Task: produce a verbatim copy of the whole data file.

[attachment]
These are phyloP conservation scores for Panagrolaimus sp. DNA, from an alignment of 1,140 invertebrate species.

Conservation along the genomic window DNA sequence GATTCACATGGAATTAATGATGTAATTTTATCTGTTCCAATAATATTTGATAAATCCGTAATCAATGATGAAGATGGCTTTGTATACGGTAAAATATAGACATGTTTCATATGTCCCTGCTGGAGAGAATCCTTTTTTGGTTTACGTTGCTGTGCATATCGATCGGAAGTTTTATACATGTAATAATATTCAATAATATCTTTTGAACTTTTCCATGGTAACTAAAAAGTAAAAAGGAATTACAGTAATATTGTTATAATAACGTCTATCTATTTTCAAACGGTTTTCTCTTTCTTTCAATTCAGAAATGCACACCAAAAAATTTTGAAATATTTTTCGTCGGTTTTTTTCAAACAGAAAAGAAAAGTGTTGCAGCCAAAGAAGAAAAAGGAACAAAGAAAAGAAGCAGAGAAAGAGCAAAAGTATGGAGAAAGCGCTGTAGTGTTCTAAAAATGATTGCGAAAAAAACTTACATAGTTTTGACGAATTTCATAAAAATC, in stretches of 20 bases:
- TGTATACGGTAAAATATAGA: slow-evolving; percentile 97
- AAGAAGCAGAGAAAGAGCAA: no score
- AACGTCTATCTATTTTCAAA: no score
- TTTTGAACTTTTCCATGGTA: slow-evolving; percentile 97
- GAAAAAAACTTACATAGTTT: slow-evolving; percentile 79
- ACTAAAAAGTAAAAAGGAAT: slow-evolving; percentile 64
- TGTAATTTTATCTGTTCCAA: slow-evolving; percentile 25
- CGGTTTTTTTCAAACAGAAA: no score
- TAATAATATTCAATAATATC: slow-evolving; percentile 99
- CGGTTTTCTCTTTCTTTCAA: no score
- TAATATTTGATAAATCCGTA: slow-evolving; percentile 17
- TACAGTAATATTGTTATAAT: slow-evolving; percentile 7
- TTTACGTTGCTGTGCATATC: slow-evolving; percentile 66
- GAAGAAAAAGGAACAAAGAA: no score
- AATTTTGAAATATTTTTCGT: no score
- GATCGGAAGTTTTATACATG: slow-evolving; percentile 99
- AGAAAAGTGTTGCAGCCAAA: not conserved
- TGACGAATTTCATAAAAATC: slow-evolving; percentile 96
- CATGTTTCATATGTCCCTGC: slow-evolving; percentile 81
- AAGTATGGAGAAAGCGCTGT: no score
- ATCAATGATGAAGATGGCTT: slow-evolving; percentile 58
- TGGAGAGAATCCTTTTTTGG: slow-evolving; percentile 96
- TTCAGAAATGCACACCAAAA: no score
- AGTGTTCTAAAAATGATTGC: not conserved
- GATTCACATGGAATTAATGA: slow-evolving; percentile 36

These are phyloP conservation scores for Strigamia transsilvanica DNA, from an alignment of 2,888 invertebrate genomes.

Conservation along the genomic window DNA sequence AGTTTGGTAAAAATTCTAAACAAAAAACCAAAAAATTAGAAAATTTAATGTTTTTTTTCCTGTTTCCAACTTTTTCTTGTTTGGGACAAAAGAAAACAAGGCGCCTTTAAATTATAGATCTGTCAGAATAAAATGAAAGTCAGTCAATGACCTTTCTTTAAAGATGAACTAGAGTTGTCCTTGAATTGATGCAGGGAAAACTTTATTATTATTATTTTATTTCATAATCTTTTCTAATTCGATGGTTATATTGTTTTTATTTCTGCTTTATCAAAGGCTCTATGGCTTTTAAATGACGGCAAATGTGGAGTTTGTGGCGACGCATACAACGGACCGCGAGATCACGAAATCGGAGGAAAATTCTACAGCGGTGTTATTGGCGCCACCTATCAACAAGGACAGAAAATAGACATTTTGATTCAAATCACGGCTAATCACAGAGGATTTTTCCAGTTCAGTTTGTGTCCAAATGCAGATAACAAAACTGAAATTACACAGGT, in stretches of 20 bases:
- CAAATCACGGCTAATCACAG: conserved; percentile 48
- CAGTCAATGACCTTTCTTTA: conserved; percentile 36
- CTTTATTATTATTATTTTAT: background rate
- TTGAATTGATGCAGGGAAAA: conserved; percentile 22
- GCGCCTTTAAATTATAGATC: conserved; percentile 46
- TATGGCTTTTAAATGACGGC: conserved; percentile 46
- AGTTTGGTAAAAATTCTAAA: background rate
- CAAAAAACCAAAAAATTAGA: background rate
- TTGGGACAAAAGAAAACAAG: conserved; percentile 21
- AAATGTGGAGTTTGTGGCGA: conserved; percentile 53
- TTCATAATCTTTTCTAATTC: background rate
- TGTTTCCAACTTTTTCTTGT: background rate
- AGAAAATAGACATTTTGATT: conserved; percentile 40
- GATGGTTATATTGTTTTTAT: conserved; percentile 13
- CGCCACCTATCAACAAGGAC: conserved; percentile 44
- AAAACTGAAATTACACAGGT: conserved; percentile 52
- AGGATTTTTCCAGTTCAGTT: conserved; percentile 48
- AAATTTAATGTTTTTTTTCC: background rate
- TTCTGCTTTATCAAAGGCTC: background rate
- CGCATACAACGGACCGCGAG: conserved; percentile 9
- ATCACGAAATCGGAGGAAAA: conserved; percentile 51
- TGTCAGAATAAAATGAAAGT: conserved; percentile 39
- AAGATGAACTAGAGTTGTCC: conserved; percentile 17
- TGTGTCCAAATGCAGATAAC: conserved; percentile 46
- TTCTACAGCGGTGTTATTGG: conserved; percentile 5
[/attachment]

These are phyloP conservation scores for Panagrolaimus sp. DNA, from an alignment of 1,140 invertebrate species.

Conservation along the genomic window DNA sequence GATTCACATGGAATTAATGATGTAATTTTATCTGTTCCAATAATATTTGATAAATCCGTAATCAATGATGAAGATGGCTTTGTATACGGTAAAATATAGACATGTTTCATATGTCCCTGCTGGAGAGAATCCTTTTTTGGTTTACGTTGCTGTGCATATCGATCGGAAGTTTTATACATGTAATAATATTCAATAATATCTTTTGAACTTTTCCATGGTAACTAAAAAGTAAAAAGGAATTACAGTAATATTGTTATAATAACGTCTATCTATTTTCAAACGGTTTTCTCTTTCTTTCAATTCAGAAATGCACACCAAAAAATTTTGAAATATTTTTCGTCGGTTTTTTTCAAACAGAAAAGAAAAGTGTTGCAGCCAAAGAAGAAAAAGGAACAAAGAAAAGAAGCAGAGAAAGAGCAAAAGTATGGAGAAAGCGCTGTAGTGTTCTAAAAATGATTGCGAAAAAAACTTACATAGTTTTGACGAATTTCATAAAAATC, in stretches of 20 bases:
- TGTATACGGTAAAATATAGA: slow-evolving; percentile 97
- AAGAAGCAGAGAAAGAGCAA: no score
- AACGTCTATCTATTTTCAAA: no score
- TTTTGAACTTTTCCATGGTA: slow-evolving; percentile 97
- GAAAAAAACTTACATAGTTT: slow-evolving; percentile 79
- ACTAAAAAGTAAAAAGGAAT: slow-evolving; percentile 64
- TGTAATTTTATCTGTTCCAA: slow-evolving; percentile 25
- CGGTTTTTTTCAAACAGAAA: no score
- TAATAATATTCAATAATATC: slow-evolving; percentile 99
- CGGTTTTCTCTTTCTTTCAA: no score
- TAATATTTGATAAATCCGTA: slow-evolving; percentile 17
- TACAGTAATATTGTTATAAT: slow-evolving; percentile 7
- TTTACGTTGCTGTGCATATC: slow-evolving; percentile 66
- GAAGAAAAAGGAACAAAGAA: no score
- AATTTTGAAATATTTTTCGT: no score
- GATCGGAAGTTTTATACATG: slow-evolving; percentile 99
- AGAAAAGTGTTGCAGCCAAA: not conserved
- TGACGAATTTCATAAAAATC: slow-evolving; percentile 96
- CATGTTTCATATGTCCCTGC: slow-evolving; percentile 81
- AAGTATGGAGAAAGCGCTGT: no score
- ATCAATGATGAAGATGGCTT: slow-evolving; percentile 58
- TGGAGAGAATCCTTTTTTGG: slow-evolving; percentile 96
- TTCAGAAATGCACACCAAAA: no score
- AGTGTTCTAAAAATGATTGC: not conserved
- GATTCACATGGAATTAATGA: slow-evolving; percentile 36

These are phyloP conservation scores for Strigamia transsilvanica DNA, from an alignment of 2,888 invertebrate genomes.

Conservation along the genomic window DNA sequence AGTTTGGTAAAAATTCTAAACAAAAAACCAAAAAATTAGAAAATTTAATGTTTTTTTTCCTGTTTCCAACTTTTTCTTGTTTGGGACAAAAGAAAACAAGGCGCCTTTAAATTATAGATCTGTCAGAATAAAATGAAAGTCAGTCAATGACCTTTCTTTAAAGATGAACTAGAGTTGTCCTTGAATTGATGCAGGGAAAACTTTATTATTATTATTTTATTTCATAATCTTTTCTAATTCGATGGTTATATTGTTTTTATTTCTGCTTTATCAAAGGCTCTATGGCTTTTAAATGACGGCAAATGTGGAGTTTGTGGCGACGCATACAACGGACCGCGAGATCACGAAATCGGAGGAAAATTCTACAGCGGTGTTATTGGCGCCACCTATCAACAAGGACAGAAAATAGACATTTTGATTCAAATCACGGCTAATCACAGAGGATTTTTCCAGTTCAGTTTGTGTCCAAATGCAGATAACAAAACTGAAATTACACAGGT, in stretches of 20 bases:
- CAAATCACGGCTAATCACAG: conserved; percentile 48
- CAGTCAATGACCTTTCTTTA: conserved; percentile 36
- CTTTATTATTATTATTTTAT: background rate
- TTGAATTGATGCAGGGAAAA: conserved; percentile 22
- GCGCCTTTAAATTATAGATC: conserved; percentile 46
- TATGGCTTTTAAATGACGGC: conserved; percentile 46
- AGTTTGGTAAAAATTCTAAA: background rate
- CAAAAAACCAAAAAATTAGA: background rate
- TTGGGACAAAAGAAAACAAG: conserved; percentile 21
- AAATGTGGAGTTTGTGGCGA: conserved; percentile 53
- TTCATAATCTTTTCTAATTC: background rate
- TGTTTCCAACTTTTTCTTGT: background rate
- AGAAAATAGACATTTTGATT: conserved; percentile 40
- GATGGTTATATTGTTTTTAT: conserved; percentile 13
- CGCCACCTATCAACAAGGAC: conserved; percentile 44
- AAAACTGAAATTACACAGGT: conserved; percentile 52
- AGGATTTTTCCAGTTCAGTT: conserved; percentile 48
- AAATTTAATGTTTTTTTTCC: background rate
- TTCTGCTTTATCAAAGGCTC: background rate
- CGCATACAACGGACCGCGAG: conserved; percentile 9
- ATCACGAAATCGGAGGAAAA: conserved; percentile 51
- TGTCAGAATAAAATGAAAGT: conserved; percentile 39
- AAGATGAACTAGAGTTGTCC: conserved; percentile 17
- TGTGTCCAAATGCAGATAAC: conserved; percentile 46
- TTCTACAGCGGTGTTATTGG: conserved; percentile 5